WhatsApp –the Facebook-owned giant that really needs no introduction– is seemingly on a mission for world domination, this time, taking on Snapchat.
The instant messaging company’s new WhatsApp Status feature will allow users to privately share edited photos, videos and GIFs, with their contacts, that will disappear after 24 hours.
It’s not the first Facebook-led Snapchat Stories copycat, but it’s perhaps the most ambitious. WhatsApp, with over a billion users, have really taken on the competition here.
One of the interesting points that Whatsapp have always made sure to emphasize in their blog is the “security by default” principle which will be upheld by Stories.
In the Status feature statement, Jan Koum has said “yes, even your status updates are end-to-end encrypted.”
But Is It Really As Safe As They Say?
Hervé Lambert, Retail Global Consumer Operations Manager at Panda Security says that the use of Whatsapp Status is still not risk-free:
“After having carried out various studies on the behavior of people on social media, we’ve detected a few potential risks that all users of this new version of WhatsApp Status should recognize.”
Your Status Will Be “Public” By Default
The default setting on WhatsApp Status will be set to public. All of your statuses will be visible to any contact you have on your phone. To some, this may entail a real invasion of privacy as most people hand out their phone number much more readily than they accept someone on social media. Think of the amount of work acquaintances or casual contacts that will have access to potentially private posts.
“We have to take into consideration that we can’t tell certain details of our private lives to all our contacts. We don’t know what these people could do with this information,” adds Hervé Lambert.
Hackers Can Breach WhatsApp’s Vulnerabilities
WhatsApp certainly prides itself on being a secure app with its end-to-end encryption, and rightly so. However, the fact that it boasts millions of users still makes it a target for hackers who seek to carry out cyber attacks on large amounts of people. For these attackers, it’s a probability game; the more users they try to attack the more likely they will succeed.
Apple’s, iOS Messenger, has recently been exposed by cybersecurity experts. Though the vulnerability in that app is by no means a cause for great concern in itself, it shows that encrypted messaging apps are not impenetrable.
Who are these types of features usually aimed at? It’s possible that Whatsapp Status could be a ploy to encourage less tech-savvy users to cross over to more involving social media, like Facebook itself, after having tried out the new Whatsapp feature for the first time.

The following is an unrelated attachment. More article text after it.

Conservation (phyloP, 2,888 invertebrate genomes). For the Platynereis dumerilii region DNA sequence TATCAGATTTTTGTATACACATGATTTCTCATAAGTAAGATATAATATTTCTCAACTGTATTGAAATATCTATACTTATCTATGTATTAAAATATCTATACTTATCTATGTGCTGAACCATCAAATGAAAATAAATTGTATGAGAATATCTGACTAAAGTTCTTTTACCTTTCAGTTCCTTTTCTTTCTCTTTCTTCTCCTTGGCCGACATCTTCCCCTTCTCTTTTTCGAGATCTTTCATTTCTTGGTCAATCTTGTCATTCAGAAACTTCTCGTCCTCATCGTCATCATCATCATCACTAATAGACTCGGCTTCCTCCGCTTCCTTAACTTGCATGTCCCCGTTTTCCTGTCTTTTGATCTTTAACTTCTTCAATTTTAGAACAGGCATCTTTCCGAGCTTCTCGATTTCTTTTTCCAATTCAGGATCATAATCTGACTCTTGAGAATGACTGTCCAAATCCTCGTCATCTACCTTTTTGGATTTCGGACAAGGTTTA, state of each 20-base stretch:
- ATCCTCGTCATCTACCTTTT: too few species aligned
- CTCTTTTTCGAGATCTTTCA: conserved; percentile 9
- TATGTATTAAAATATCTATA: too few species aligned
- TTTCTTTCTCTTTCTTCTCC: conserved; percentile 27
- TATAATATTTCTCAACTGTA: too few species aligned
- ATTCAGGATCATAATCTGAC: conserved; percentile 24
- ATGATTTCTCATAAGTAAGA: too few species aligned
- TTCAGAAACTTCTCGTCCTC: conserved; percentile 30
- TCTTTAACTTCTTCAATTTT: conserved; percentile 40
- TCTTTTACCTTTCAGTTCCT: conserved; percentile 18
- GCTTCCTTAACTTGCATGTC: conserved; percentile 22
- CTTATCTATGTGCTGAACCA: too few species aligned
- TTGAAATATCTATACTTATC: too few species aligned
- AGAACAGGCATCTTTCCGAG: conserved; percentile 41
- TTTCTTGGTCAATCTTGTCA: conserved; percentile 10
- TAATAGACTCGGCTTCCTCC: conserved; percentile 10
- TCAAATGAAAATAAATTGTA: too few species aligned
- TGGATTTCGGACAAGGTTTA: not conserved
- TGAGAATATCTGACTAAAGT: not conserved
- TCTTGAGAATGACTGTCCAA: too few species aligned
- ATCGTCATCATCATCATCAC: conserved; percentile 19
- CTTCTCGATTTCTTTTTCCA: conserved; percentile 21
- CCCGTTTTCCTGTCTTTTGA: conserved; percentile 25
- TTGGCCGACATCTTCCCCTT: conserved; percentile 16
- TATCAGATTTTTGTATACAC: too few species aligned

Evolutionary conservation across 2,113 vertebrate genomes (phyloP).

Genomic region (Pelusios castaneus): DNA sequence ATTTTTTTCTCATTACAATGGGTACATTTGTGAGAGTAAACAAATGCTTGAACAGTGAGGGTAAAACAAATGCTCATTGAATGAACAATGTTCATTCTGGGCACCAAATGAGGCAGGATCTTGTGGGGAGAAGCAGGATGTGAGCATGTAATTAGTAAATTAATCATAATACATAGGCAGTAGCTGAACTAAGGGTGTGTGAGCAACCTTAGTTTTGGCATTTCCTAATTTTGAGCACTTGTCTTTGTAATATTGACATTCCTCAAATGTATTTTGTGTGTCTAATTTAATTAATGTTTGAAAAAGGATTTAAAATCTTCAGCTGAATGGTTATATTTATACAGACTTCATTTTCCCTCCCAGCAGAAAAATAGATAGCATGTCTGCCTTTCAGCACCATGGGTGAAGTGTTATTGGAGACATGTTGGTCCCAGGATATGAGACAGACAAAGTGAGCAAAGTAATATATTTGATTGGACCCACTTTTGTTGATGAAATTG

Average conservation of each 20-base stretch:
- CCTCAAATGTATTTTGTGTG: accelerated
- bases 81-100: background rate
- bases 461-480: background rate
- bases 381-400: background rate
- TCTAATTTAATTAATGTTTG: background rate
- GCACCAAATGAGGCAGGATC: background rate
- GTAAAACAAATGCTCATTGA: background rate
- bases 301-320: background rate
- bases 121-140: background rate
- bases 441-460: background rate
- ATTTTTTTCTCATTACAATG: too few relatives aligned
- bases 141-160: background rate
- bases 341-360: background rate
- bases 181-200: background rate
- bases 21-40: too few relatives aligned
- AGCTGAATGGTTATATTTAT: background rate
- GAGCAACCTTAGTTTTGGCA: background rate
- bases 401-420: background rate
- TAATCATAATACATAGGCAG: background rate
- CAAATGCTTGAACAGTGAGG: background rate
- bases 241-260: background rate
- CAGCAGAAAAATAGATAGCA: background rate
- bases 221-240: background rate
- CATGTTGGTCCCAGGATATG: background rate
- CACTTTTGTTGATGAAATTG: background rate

However, it’s safe to say that features like Status, Snapchat Stories and Instagram Stories are most popular amongst young kids who enjoy the ability to post weird and wonderful images that won’t be saved on a profile indefinitely.
Unfortunately, young people are also perhaps the most vulnerable to ransomware attacks.
The very fact that the posted statuses are less permanent leads some young people to post photos or videos that are more risqué in nature. Cybercriminals look for this kind of content online to lead vulnerable young people into paying a ransom, or carrying out undesired actions if they don’t want the content shared with the public. Caution is always advised when posting online.
Pirate “Complementary” Apps
When a new feature comes out like Whatsapp Status, there’s usually a huge buzz, and a frenzied search for new functionalities. This is something that cybercriminals try to take advantage of.
It’s important to be weary of new apps claiming to add functionalities to Whatsapp Status. This is specially the case with apps that “promise” they can bypass important functionalities. With apps like Instagram and Facebook, they usually claim they will allow you to see who’s looked at your profile. With Whatsapp Status it would be unsurprising to see some that claim to allow you to still see photos after the 24 hours have passed.
These apps are largely malicious and they draw people in by claiming to be able to bypass an integral functionality of the app. As you try to use the pirate app it could be loading ransomware onto your device. Don’t be drawn in by desires to byspass main functions of an app.
As the new WhatsApp Status feature is rolled out, more possible risks will likely come to the attention of users and cybersecurity experts. Though WhatsApp is a safe app, relatively speaking, it’s important to be careful what you post online and where. It’s not always completely clear who has access to the data.
very nice work thanks for that